Top Democrats want answers from the Justice Department about whether ousted FBI Director James Comey asked his superiors for additional resources to investigate Russia's interference in last year's elections.
Sens. Patrick Leahy and Jeanne Shaheen of the powerful Appropriations panel sent Deputy Attorney General Rod Rosenstein a letter asking for details. Rosenstein's memo on Tuesday harshly criticizing Comey and recommended his dismissal.
Leahy and Shaheen want details about Comey's request to his higher-ups at Justice on the Russia probe. They also want to know whether the White House or Congress was alerted to the request.
Vermont Democrat Leahy and New Hampshire Democrat Shaheen said that the FBI "should spare no expense in getting to the truth" about Russian interference in the campaign.
Acting FBI Director Andrew McCabe won't confirm President Donald Trump's account that fired director James Comey told him he wasn't under investigation.
McCabe is testifying Thursday at a Senate Intelligence Committee hearing on national security threats.
The committee's chairman, Rep. Richard Burr, asked McCabe if Comey had ever told Trump that he was not the subject of any investigation. In his letter Tuesday firing Comey, Trump said Comey had told him three times that he was not under investigation.
McCabe told Burr that he could not comment on any conversations between Trump and Comey.
GOP Sen. Mike Lee of Utah says the next FBI director should be Merrick Garland — the federal judge nominated to the Supreme Court last year by President Barack Obama.
Garland never got a hearing due to Republican obstruction, and the high court vacancy was filled last month by Neil Gorsuch.
Lee says over Twitter that Garland could restore trust to the FBI after President Donald Trump fired Director James Comey.
Lee raised the idea directly to White House staff on Wednesday, according to an aide.
The proposal drew a positive reaction from one Democratic senator, Amy Klobuchar of Minnesota, who praised it over Twitter.
There would be an important side benefit for Trump: A vacancy on the critical D.C. Circuit Court of Appeals which Trump could then fill.
The senior Democrat on the Senate intelligence committee is accusing the White House of not taking the investigation into Russia and the election seriously.
Sen. Mark Warner of Virginia says the firing of former FBI Director James Comey will in no way deter the committee from finding out the truth of what happened during the 2016 presidential election.
Warner said the timing of Comey's dismissal by President Donald Trump is troubling.
He says Comey was scheduled to appear at Thursday's hearing and that his absence cost the committee an opportunity to get at the truth, at least for a day.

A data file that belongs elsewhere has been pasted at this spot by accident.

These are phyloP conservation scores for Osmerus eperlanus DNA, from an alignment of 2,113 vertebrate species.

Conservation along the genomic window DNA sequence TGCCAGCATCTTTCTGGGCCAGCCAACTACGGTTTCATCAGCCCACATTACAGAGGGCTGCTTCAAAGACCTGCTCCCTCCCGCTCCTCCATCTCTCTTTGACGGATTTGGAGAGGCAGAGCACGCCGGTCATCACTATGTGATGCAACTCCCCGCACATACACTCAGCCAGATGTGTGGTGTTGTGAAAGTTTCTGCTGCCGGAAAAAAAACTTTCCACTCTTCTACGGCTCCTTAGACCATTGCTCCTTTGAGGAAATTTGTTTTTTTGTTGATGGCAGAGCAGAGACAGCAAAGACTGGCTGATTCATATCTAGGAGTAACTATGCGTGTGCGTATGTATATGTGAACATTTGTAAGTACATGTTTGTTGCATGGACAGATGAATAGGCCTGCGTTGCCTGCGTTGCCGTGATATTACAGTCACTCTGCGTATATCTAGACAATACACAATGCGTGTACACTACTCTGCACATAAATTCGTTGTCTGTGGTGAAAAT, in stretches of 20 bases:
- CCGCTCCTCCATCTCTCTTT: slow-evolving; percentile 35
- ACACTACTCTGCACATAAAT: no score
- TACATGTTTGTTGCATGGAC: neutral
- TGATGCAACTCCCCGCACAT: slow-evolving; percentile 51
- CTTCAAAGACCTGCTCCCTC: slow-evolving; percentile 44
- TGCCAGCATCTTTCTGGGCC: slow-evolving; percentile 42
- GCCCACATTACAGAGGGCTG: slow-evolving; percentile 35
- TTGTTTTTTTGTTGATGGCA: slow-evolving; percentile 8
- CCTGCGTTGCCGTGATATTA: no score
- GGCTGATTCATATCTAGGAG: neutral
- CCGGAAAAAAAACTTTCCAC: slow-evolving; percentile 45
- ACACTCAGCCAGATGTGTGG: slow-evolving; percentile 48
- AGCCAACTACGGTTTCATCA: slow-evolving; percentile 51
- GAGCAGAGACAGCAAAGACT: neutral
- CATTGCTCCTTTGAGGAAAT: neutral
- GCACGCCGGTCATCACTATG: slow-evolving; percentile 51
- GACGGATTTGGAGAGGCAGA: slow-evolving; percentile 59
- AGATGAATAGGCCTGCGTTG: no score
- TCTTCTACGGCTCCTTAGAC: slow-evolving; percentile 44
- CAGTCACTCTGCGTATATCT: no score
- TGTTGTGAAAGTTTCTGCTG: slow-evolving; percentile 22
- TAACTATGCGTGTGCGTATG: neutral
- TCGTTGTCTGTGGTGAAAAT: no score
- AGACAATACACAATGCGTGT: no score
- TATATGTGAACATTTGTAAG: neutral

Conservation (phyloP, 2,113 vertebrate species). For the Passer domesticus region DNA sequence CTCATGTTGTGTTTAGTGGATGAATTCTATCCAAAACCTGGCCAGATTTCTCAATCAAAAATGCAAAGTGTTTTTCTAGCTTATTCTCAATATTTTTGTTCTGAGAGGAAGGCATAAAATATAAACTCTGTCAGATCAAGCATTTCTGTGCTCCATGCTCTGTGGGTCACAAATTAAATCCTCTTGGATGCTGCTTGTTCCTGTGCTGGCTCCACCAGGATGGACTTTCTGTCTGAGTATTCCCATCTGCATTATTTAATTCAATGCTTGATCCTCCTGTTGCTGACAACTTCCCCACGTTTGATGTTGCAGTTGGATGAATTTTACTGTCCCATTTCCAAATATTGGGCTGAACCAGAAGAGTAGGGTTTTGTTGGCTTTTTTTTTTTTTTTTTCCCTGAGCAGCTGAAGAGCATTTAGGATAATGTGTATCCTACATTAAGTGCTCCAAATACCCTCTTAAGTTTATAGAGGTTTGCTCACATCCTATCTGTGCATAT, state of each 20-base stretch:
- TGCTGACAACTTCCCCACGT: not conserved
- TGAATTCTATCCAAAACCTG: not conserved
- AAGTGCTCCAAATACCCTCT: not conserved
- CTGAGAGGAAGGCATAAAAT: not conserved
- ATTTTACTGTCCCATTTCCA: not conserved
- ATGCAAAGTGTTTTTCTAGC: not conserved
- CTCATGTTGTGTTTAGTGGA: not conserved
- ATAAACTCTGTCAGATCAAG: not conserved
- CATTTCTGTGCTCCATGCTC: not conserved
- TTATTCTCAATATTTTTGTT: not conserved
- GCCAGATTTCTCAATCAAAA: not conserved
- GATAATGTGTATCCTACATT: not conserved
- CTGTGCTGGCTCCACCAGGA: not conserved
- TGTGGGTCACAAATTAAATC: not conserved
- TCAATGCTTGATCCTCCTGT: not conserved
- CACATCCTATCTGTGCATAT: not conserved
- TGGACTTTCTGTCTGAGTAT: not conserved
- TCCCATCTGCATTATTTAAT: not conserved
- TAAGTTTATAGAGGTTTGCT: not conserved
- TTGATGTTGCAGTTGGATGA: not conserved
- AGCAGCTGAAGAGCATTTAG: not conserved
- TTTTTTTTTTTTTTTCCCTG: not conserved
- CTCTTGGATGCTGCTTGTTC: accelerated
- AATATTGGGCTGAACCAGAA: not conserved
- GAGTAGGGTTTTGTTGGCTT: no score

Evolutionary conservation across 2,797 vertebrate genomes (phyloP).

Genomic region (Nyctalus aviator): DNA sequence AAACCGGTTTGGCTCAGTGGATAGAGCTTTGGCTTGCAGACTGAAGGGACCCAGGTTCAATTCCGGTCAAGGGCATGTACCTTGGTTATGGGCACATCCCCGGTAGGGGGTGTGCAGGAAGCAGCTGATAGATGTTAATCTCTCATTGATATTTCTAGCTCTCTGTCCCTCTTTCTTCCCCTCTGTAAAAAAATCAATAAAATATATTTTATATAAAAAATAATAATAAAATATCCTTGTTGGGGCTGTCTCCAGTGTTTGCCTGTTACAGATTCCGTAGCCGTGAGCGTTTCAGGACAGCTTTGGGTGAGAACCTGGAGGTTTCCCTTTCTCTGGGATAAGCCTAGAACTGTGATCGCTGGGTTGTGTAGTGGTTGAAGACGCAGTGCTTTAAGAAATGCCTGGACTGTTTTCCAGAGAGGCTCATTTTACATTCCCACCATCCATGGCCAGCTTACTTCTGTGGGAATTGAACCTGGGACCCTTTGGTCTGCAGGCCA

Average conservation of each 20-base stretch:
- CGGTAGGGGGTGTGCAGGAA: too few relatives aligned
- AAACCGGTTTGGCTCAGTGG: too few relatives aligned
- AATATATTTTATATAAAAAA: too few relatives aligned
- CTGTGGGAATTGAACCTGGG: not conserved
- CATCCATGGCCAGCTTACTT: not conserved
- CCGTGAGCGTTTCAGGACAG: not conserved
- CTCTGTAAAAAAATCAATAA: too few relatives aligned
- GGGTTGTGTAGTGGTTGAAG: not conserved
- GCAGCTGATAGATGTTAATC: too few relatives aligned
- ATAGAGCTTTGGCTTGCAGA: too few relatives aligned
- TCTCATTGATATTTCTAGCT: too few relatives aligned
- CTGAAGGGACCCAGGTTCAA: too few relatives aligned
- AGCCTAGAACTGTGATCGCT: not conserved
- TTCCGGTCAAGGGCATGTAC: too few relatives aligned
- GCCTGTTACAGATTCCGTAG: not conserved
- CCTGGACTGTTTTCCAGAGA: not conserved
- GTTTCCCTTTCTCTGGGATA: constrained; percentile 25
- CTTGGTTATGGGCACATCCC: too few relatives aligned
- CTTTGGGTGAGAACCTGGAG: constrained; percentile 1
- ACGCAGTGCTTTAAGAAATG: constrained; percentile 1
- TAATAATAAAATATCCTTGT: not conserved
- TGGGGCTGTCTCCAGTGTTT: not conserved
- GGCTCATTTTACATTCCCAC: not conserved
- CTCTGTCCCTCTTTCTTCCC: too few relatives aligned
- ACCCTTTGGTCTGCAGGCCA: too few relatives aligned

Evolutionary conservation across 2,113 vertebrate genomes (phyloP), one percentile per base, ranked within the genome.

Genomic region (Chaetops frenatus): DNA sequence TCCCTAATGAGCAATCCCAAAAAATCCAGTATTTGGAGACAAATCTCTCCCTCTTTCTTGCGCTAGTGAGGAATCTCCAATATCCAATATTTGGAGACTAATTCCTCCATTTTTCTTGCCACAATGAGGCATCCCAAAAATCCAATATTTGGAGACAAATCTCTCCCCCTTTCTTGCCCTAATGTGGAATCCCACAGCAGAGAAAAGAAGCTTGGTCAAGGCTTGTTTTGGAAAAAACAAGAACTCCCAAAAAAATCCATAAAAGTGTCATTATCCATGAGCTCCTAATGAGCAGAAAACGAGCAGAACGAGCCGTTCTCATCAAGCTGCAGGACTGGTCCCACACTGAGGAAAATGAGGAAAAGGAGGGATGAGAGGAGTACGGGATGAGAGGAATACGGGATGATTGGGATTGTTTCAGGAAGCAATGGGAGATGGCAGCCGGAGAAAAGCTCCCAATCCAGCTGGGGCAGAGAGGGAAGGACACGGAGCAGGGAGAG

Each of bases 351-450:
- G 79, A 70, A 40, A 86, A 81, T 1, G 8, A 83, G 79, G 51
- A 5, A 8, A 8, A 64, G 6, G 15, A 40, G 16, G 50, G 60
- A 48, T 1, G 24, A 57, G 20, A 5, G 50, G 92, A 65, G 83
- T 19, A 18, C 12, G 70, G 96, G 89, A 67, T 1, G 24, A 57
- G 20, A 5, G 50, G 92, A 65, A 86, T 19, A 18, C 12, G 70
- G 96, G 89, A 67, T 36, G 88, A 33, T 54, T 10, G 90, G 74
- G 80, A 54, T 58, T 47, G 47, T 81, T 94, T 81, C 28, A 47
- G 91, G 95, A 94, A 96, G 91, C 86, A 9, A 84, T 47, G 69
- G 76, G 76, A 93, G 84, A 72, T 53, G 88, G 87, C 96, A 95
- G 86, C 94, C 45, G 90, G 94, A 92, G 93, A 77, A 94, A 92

A spokeswoman for President Donald Trump is suggesting that Deputy Attorney General Rod Rosenstein, who wrote a memo justifying FBI Director James Comey's firing, be selected to take over the Russia investigation.
Appearing on NBC's "Today" show, Deputy Press Secretary Sarah Huckabee Sanders calls Rosenstein a person "who sets the gold standard within the legal system."
She also says "I am not aware" of reports he threatened to resign over the way the Comey dismissal was attributed in part to the memo he wrote. But Sanders also said the Trump White House isn't trying to quash the investigation. "Any investigation that was taking place on Monday is still taking place today," she said.
Democrats who are urging the naming of a special counsel argue this would be the best way to take politics out of the probe. Sanders said she thought Rosenstein, the No. 2 official at the Justice Department, was "a perfect example of what you would be looking for in terms of an independent person to come in and helm this investigation."
Days before he was fired by Donald Trump, FBI Director James Comey requested more resources to pursue his investigation into Russia's election meddling and the possible involvement of Trump associates, U.S. officials say, fueling concerns that Trump was trying to undermine a probe that could threaten his presidency.
It was unclear whether word of the Comey request, put to Deputy Attorney General Rod Rosenstein, ever made its way to Trump. But the revelation intensified the pressure on the White House from both political parties to explain the motives behind Comey's stunning ouster.
Trump is the first president since Richard Nixon to fire a law enforcement official overseeing an investigation with ties to the White House. Democrats quickly accused Trump of using Comey's handling of the Hillary Clinton email investigation as a pretext and called for a special prosecutor into the Russia probe. Republican leaders brushed off the idea as unnecessary.